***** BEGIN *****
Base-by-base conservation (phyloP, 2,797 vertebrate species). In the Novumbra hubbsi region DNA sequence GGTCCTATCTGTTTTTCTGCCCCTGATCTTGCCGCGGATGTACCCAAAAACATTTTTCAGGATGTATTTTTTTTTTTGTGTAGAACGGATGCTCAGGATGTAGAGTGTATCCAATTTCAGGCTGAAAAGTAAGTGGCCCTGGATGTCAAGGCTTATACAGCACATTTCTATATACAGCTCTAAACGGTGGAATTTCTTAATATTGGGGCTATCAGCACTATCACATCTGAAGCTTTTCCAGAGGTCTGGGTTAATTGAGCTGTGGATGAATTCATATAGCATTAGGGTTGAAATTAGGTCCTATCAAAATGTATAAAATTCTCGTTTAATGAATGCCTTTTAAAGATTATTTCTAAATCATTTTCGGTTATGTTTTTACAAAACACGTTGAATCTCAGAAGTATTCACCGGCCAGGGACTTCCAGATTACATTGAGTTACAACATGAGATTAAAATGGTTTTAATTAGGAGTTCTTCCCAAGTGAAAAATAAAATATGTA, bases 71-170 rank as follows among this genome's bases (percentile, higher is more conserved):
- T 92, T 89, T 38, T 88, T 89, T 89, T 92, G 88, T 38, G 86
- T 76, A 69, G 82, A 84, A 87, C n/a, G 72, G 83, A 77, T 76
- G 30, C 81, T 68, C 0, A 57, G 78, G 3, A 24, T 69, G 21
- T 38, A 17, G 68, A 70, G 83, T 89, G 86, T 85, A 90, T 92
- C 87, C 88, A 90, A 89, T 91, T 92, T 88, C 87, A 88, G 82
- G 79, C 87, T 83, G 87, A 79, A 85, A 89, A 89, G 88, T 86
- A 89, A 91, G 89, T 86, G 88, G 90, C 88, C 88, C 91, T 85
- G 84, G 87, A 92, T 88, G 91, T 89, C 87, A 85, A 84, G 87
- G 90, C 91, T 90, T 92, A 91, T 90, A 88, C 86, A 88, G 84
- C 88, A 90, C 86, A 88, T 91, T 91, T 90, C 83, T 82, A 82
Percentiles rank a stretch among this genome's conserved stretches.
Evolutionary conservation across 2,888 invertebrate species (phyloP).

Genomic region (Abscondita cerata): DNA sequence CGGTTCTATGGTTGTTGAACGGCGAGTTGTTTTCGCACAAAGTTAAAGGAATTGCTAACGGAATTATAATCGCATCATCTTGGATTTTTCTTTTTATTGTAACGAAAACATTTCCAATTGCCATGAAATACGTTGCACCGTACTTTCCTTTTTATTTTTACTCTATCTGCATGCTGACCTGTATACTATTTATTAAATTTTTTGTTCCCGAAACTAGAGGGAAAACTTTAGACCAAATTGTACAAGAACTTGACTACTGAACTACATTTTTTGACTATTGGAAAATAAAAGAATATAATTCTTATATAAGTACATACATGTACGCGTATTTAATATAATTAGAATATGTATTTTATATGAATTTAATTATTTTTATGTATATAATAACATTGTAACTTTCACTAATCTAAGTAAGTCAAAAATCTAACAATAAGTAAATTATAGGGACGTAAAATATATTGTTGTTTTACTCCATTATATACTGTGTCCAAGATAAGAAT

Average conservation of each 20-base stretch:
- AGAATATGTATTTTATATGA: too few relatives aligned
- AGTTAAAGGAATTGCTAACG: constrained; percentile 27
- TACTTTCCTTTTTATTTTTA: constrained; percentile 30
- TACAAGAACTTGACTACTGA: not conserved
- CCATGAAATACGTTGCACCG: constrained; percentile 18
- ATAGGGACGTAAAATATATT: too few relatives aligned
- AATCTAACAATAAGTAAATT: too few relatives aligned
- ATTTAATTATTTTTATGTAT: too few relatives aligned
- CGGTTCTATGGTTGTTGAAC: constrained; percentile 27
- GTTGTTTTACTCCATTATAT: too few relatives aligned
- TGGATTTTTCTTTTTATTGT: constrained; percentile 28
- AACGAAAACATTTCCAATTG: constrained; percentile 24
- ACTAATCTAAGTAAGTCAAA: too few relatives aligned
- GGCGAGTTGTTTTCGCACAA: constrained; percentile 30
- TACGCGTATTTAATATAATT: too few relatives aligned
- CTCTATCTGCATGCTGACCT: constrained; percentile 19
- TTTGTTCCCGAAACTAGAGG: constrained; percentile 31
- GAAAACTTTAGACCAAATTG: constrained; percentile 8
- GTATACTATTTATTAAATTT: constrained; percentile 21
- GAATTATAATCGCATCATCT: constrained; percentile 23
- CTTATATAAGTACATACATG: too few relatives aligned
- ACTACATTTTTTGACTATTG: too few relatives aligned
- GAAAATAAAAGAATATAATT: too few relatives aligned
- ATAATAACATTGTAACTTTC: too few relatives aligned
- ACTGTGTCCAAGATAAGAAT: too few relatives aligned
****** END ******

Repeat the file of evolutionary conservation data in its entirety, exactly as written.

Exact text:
Base-by-base conservation (phyloP, 2,797 vertebrate species). In the Novumbra hubbsi region DNA sequence GGTCCTATCTGTTTTTCTGCCCCTGATCTTGCCGCGGATGTACCCAAAAACATTTTTCAGGATGTATTTTTTTTTTTGTGTAGAACGGATGCTCAGGATGTAGAGTGTATCCAATTTCAGGCTGAAAAGTAAGTGGCCCTGGATGTCAAGGCTTATACAGCACATTTCTATATACAGCTCTAAACGGTGGAATTTCTTAATATTGGGGCTATCAGCACTATCACATCTGAAGCTTTTCCAGAGGTCTGGGTTAATTGAGCTGTGGATGAATTCATATAGCATTAGGGTTGAAATTAGGTCCTATCAAAATGTATAAAATTCTCGTTTAATGAATGCCTTTTAAAGATTATTTCTAAATCATTTTCGGTTATGTTTTTACAAAACACGTTGAATCTCAGAAGTATTCACCGGCCAGGGACTTCCAGATTACATTGAGTTACAACATGAGATTAAAATGGTTTTAATTAGGAGTTCTTCCCAAGTGAAAAATAAAATATGTA, bases 71-170 rank as follows among this genome's bases (percentile, higher is more conserved):
- T 92, T 89, T 38, T 88, T 89, T 89, T 92, G 88, T 38, G 86
- T 76, A 69, G 82, A 84, A 87, C n/a, G 72, G 83, A 77, T 76
- G 30, C 81, T 68, C 0, A 57, G 78, G 3, A 24, T 69, G 21
- T 38, A 17, G 68, A 70, G 83, T 89, G 86, T 85, A 90, T 92
- C 87, C 88, A 90, A 89, T 91, T 92, T 88, C 87, A 88, G 82
- G 79, C 87, T 83, G 87, A 79, A 85, A 89, A 89, G 88, T 86
- A 89, A 91, G 89, T 86, G 88, G 90, C 88, C 88, C 91, T 85
- G 84, G 87, A 92, T 88, G 91, T 89, C 87, A 85, A 84, G 87
- G 90, C 91, T 90, T 92, A 91, T 90, A 88, C 86, A 88, G 84
- C 88, A 90, C 86, A 88, T 91, T 91, T 90, C 83, T 82, A 82
Percentiles rank a stretch among this genome's conserved stretches.
Evolutionary conservation across 2,888 invertebrate species (phyloP).

Genomic region (Abscondita cerata): DNA sequence CGGTTCTATGGTTGTTGAACGGCGAGTTGTTTTCGCACAAAGTTAAAGGAATTGCTAACGGAATTATAATCGCATCATCTTGGATTTTTCTTTTTATTGTAACGAAAACATTTCCAATTGCCATGAAATACGTTGCACCGTACTTTCCTTTTTATTTTTACTCTATCTGCATGCTGACCTGTATACTATTTATTAAATTTTTTGTTCCCGAAACTAGAGGGAAAACTTTAGACCAAATTGTACAAGAACTTGACTACTGAACTACATTTTTTGACTATTGGAAAATAAAAGAATATAATTCTTATATAAGTACATACATGTACGCGTATTTAATATAATTAGAATATGTATTTTATATGAATTTAATTATTTTTATGTATATAATAACATTGTAACTTTCACTAATCTAAGTAAGTCAAAAATCTAACAATAAGTAAATTATAGGGACGTAAAATATATTGTTGTTTTACTCCATTATATACTGTGTCCAAGATAAGAAT

Average conservation of each 20-base stretch:
- AGAATATGTATTTTATATGA: too few relatives aligned
- AGTTAAAGGAATTGCTAACG: constrained; percentile 27
- TACTTTCCTTTTTATTTTTA: constrained; percentile 30
- TACAAGAACTTGACTACTGA: not conserved
- CCATGAAATACGTTGCACCG: constrained; percentile 18
- ATAGGGACGTAAAATATATT: too few relatives aligned
- AATCTAACAATAAGTAAATT: too few relatives aligned
- ATTTAATTATTTTTATGTAT: too few relatives aligned
- CGGTTCTATGGTTGTTGAAC: constrained; percentile 27
- GTTGTTTTACTCCATTATAT: too few relatives aligned
- TGGATTTTTCTTTTTATTGT: constrained; percentile 28
- AACGAAAACATTTCCAATTG: constrained; percentile 24
- ACTAATCTAAGTAAGTCAAA: too few relatives aligned
- GGCGAGTTGTTTTCGCACAA: constrained; percentile 30
- TACGCGTATTTAATATAATT: too few relatives aligned
- CTCTATCTGCATGCTGACCT: constrained; percentile 19
- TTTGTTCCCGAAACTAGAGG: constrained; percentile 31
- GAAAACTTTAGACCAAATTG: constrained; percentile 8
- GTATACTATTTATTAAATTT: constrained; percentile 21
- GAATTATAATCGCATCATCT: constrained; percentile 23
- CTTATATAAGTACATACATG: too few relatives aligned
- ACTACATTTTTTGACTATTG: too few relatives aligned
- GAAAATAAAAGAATATAATT: too few relatives aligned
- ATAATAACATTGTAACTTTC: too few relatives aligned
- ACTGTGTCCAAGATAAGAAT: too few relatives aligned